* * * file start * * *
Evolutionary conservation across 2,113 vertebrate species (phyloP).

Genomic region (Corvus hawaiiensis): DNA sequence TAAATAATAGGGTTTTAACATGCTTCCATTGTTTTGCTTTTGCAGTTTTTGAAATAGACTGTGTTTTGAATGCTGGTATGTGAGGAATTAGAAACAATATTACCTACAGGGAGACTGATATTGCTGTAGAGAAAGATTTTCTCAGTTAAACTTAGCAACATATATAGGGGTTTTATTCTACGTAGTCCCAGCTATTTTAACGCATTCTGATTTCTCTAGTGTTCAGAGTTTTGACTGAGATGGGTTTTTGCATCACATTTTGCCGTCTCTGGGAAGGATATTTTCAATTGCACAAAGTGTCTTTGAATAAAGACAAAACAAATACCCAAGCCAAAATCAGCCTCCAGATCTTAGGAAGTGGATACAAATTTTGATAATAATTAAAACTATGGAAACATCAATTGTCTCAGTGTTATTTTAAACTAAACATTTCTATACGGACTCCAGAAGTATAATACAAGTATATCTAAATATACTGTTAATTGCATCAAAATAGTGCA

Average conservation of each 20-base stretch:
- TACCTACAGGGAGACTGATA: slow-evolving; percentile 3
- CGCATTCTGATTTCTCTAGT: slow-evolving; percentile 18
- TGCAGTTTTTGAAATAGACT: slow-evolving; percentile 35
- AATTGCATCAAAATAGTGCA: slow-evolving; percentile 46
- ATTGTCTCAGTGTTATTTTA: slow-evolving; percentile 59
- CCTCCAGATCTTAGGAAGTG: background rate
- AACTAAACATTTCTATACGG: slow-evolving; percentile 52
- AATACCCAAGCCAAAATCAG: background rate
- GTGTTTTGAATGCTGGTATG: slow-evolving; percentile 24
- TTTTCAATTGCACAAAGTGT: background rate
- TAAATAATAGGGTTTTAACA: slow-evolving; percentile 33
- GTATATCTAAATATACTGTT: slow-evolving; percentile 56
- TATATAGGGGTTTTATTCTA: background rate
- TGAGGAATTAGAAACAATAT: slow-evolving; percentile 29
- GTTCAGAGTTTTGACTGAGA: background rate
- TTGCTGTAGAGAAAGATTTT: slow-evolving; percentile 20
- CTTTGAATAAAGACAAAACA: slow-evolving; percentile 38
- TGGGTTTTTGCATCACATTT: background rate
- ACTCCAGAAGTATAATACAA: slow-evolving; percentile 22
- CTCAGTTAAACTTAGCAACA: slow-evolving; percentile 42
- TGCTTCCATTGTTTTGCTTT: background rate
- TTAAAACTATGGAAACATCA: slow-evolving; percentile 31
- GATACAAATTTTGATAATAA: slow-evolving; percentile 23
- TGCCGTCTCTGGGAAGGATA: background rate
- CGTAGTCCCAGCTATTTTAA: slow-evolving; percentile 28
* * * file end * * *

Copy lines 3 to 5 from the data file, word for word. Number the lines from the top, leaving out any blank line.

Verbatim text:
Average conservation of each 20-base stretch:
- TACCTACAGGGAGACTGATA: slow-evolving; percentile 3
- CGCATTCTGATTTCTCTAGT: slow-evolving; percentile 18